Family medicine residents join alliance to improve health of those experiencing homelessness in Windsor


By Prabhjot Sohal

A collaborative effort between the City of Windsor, Hotel Dieu Grace Healthcare, Canadian Mental Health Association – Windsor Essex Branch, physicians and Schulich School of Medicine & Dentistry is making strides towards providing vital primary health-care services to those at risk of, or experiencing, homelessness in Windsor, Ont.

Shelter Health initiative, an independent working group under the Windsor Essex Ontario Health Team (WE OHT), is providing essential same-day episodic medical care to the city’s homeless population. Their efforts are now being bolstered by the participation of two family medicine residents from Schulich School of Medicine & Dentistry’s Windsor campus – Dr. Jala Rizq and Dr. Julia Petta.

“This initiative aims to provide trauma-informed and person-centred care that is both accessible and appropriate for those at risk of, or experiencing homelessness. It is also a unique learning opportunity for medical students and residents interested in understanding and addressing the impact of social determinants of health on their patients,” said Dr. Jennifer Bondy, adjunct professor, Department of Family Medicine, Schulich Medicine Windsor Campus.  

jennifer-bondy-300x300.jpgDr. Jennifer Bondy, Department of Family Medicine, Schulich Medicine & Dentistry (Photo: Mychailo Photography)

Homelessness continues to challenge municipalities across Canada. Although people experiencing homelessness represent a small fraction of the region's population, this vulnerable group confronts significant threats to their health and well-being. The Shelter Health model addresses a gap in the community by improving health, social stability and quality of life for residents living on the street and in area shelters.

“We have seen that people experiencing homelessness are more likely than their housed counterparts to be admitted to hospital for complex medical conditions and far more likely to visit the Emergency Department. By providing same-day primary care at shelters and drop-in centres, we are hoping to increase access to outpatient care in a setting that is conducive to these individuals. We also aim to reduce expensive emergency room visits for people with non-emergent needs,” said Bondy, who is the principal preceptor of the Shelter Health & Social Medicine Family Medicine Residency elective at the Windsor campus.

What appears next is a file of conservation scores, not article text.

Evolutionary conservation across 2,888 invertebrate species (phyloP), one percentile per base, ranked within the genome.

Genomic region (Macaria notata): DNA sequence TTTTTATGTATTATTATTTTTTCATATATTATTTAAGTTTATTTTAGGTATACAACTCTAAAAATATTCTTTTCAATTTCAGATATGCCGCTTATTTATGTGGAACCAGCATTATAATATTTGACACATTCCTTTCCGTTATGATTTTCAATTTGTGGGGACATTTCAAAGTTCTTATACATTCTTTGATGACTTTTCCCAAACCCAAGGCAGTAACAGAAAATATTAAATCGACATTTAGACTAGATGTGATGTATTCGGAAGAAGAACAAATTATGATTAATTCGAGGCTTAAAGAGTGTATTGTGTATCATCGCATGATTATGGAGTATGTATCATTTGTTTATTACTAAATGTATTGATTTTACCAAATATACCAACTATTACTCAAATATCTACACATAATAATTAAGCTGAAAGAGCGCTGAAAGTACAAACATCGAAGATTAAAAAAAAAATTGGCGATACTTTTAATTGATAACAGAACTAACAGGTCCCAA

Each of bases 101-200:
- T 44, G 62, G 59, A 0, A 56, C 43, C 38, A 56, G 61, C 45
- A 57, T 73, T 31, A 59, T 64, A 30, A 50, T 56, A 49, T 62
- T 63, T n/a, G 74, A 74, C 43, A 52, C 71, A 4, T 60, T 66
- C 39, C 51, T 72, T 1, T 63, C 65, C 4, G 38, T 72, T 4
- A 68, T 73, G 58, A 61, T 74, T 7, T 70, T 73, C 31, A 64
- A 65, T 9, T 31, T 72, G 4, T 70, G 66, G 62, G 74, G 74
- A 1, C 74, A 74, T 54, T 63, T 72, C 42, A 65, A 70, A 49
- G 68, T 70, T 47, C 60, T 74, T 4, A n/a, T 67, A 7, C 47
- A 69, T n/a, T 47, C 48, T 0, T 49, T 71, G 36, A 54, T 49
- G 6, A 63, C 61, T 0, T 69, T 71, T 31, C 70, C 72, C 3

The Shelter Health initiative currently delivers health care at three locations in the City: Welcome Centre Shelter for Women and Families, the Salvation Army – Centre of Hope and Homelessness & Housing Help Hub (H4). All of the sites are digitally connected with hospitals in the Windsor-Essex region through an Electronic Health Record, CERNER.

Currently, two local family physicians and one nurse practitioner support the initiative with up to 12 hours of work per week across the three locations. Significantly expanding the scope and capacity of the program, Schulich’s family medicine residents have joined the program at H4 as part of Bondy’s team.

During their one-month rotation at the Shelter Health initiative, residents will spend time in a variety of clinical settings working alongside other health professionals and social services providers. The residents will be looking after a variety of primary care patients, perform common office procedures and provide wellness and preventive care. 

“The shelter health elective provides an exceptional inter-professional health education learning opportunity. We are proud of the resident trainees who recognize the importance of this work and choose to enhance their learning experience through this initiative,” said Dr. Larry Jacobs, associate dean of the Windsor Campus. “Our dedication to delivering accessible health care and supporting such initiatives is not just an educational strategy, but also a testament to Schulich’s impact and responsibility in providing quality health care in the region.”

According to the data provided by the City, between 2022-2023, the H4 location alone recorded 100 unique visits by those experiencing homelessness or living in shelters. The involvement of medical trainees also plays a crucial role in securing the Alternative Funding Plan (AFP), a funding source for Shelter Health that will allow more family physicians, psychiatrists, palliative care physicians and other specialists to work within this system.

“The City of Windsor fully supports this initiative by facilitating connections with the appropriate health care, post-secondary and emergency shelter operators to improve the health, social stability and quality of life for our neighbours experiencing homelessness,” said Andrew Daher, Commissioner of Human & Health Services, City of Windsor.